With just two days left of Seven Soldiers of Victory Week, I’m reading the Zatanna miniseries today. Like Bulleteer and Frankenstein, this series felt more intrinsically important to the ongoing narrative, with many of the threads connecting and being expanded upon. That all said, he and Sook tell a great Zatanna story about addiction and, again, the more human side of being a costumed hero.
Title: Seven Soldiers – Zatanna
Storytellers: Grant Morrison & Ryan Sook
Publisher: DC Comics
Year of Publication: 2005
Page Count: 88
Zatanna tries to get her head together and figure out what to do with her life. She's come to an emotional impasse as her magical powers are waning, resulting in an obsession with finding her father's lost magical journals hoping they contain the secrets she needs of his black art.
SPOILERS FOR SEVEN SOLDIERS – ZATANNA BELOW
What I learned about Comic Book Storytelling in Writing
One of the most delightful aspects of the Seven Soldier of Victory has been the extreme focus on the human foibles of the characters. Morrison has found really human dilemmas for the larger-than-life figures to be struggling with in spite of the larger Crisis-level narrative that connects them all. These are the kinds of issue creator-owned books tend to talk more intimately these days, but Morrison was putting them front-and-center more than a decade ago and with some noteworthy characters. Morrison deals with big, big ideas in his writing. Sometimes it’s next to impossible to even make sense of it all. But he tends to tell great human stories while he’s blowing readers’ minds. And it’s the human aspects of the character that make readers care about them. Though it doesn’t always feel that way, Morrison understands that writing is about character first and plot second.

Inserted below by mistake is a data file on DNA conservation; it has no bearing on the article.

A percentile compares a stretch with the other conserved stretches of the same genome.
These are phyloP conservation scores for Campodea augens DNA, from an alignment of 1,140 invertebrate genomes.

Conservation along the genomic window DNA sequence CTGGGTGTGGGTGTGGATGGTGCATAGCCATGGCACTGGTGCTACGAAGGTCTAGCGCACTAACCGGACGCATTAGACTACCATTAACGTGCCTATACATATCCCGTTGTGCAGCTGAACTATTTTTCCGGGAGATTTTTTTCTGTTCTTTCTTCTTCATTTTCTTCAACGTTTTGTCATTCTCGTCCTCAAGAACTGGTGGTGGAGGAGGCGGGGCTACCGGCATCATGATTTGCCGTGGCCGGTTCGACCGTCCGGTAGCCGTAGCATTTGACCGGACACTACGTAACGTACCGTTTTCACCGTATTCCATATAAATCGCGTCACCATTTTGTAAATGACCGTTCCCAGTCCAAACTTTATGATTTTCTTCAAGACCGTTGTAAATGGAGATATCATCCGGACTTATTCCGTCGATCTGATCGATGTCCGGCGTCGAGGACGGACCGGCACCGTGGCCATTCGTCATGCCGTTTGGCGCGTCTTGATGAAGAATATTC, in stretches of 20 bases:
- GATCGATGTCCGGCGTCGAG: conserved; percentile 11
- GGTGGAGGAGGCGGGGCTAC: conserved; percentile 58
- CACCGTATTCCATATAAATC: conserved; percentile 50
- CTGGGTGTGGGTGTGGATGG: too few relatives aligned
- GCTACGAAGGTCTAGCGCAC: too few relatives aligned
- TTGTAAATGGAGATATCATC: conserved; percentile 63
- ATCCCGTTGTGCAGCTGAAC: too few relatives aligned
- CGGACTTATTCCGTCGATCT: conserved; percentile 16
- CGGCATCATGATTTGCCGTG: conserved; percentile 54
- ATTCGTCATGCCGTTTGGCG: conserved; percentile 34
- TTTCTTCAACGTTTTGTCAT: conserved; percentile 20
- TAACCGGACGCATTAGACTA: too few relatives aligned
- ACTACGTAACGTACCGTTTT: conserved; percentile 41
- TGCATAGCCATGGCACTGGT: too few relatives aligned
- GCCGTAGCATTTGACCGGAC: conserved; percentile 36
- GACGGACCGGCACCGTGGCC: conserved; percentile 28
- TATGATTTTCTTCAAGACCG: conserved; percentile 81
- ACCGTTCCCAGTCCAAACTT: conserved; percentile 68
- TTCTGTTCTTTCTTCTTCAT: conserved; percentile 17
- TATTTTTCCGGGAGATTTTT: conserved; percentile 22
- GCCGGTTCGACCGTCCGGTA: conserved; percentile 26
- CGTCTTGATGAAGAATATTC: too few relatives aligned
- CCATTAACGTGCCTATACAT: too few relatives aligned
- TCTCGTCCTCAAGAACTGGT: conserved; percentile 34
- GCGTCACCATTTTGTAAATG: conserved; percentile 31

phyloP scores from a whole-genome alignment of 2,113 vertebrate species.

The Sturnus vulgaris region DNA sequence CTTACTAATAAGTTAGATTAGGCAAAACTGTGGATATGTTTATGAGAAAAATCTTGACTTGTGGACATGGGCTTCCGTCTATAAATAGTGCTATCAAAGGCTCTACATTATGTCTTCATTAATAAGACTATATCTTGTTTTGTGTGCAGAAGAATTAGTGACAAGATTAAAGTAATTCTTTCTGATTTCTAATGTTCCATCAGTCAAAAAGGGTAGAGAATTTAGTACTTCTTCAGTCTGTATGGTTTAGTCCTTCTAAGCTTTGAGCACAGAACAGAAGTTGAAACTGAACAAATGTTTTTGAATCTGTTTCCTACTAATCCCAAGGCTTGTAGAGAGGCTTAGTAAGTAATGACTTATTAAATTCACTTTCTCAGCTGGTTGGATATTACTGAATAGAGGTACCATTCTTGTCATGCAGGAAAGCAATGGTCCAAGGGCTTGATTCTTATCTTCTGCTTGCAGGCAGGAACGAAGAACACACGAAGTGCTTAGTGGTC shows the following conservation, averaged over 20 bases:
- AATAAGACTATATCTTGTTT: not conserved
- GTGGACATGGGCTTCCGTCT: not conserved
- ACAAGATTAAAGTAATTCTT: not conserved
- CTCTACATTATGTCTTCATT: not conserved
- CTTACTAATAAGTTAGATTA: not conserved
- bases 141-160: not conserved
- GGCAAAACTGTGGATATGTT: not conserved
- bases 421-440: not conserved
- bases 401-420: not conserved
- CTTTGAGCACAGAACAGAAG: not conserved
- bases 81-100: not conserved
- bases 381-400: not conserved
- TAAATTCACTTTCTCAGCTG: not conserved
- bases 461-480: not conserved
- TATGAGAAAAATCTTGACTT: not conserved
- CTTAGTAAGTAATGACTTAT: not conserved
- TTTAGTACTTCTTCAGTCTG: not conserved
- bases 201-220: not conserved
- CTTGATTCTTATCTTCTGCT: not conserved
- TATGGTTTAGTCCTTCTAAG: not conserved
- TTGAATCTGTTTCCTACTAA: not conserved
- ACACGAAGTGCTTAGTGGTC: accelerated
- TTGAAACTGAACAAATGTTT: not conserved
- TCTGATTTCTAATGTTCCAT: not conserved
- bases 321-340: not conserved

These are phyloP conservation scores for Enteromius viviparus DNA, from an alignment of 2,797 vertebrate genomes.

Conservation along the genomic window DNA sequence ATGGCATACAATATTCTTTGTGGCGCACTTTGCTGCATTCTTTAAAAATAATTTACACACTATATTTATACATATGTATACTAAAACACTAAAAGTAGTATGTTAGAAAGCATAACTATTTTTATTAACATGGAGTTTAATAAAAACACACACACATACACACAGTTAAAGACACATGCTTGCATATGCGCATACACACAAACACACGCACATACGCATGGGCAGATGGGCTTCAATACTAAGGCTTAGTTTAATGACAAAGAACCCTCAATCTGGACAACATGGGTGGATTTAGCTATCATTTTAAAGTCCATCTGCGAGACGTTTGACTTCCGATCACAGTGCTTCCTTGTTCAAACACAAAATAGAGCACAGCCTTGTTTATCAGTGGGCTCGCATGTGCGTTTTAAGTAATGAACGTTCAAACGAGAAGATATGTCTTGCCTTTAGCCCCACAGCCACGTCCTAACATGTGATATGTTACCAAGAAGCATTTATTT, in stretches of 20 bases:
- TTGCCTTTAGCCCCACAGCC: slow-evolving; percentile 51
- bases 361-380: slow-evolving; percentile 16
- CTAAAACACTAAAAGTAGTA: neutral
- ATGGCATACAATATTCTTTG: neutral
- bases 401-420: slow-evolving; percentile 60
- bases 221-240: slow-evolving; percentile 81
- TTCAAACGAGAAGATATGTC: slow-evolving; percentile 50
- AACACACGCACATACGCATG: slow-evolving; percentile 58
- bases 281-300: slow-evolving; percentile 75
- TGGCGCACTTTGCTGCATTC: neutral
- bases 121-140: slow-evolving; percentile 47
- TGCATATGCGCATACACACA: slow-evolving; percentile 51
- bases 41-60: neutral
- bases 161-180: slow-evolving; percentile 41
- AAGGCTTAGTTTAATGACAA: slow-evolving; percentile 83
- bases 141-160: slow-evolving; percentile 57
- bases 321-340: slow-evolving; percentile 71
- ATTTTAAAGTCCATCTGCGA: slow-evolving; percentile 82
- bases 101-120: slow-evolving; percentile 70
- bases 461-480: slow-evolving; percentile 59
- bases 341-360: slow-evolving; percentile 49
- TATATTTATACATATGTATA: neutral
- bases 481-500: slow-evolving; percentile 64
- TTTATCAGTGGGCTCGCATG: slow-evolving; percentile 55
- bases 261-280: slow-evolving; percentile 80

What I learned about Comic Book Storytelling in Art
This story takes the reader to some strange metaphysical, pseudo-science landscapes. In the first issue, Morrison writes a couple of two-page spreads that are visually confusing to drive home the idea that these places are strange. Sook, however, illustrates these pages masterfully, staging them landscapes and the characters so that the reader can decipher the images. In fact, he draw the page so expertly, that even when the lettering is removed, there’s still a clear visual flow to the pages and the eye is lead where it needs to go to make sense of things. Sook understands how to present complex images simply to the reader. It’s a skill that’s handy when working with complex images and writers, who like Morrison, push the bounds of what a comic book can do.
Recommendation: A (Must Read)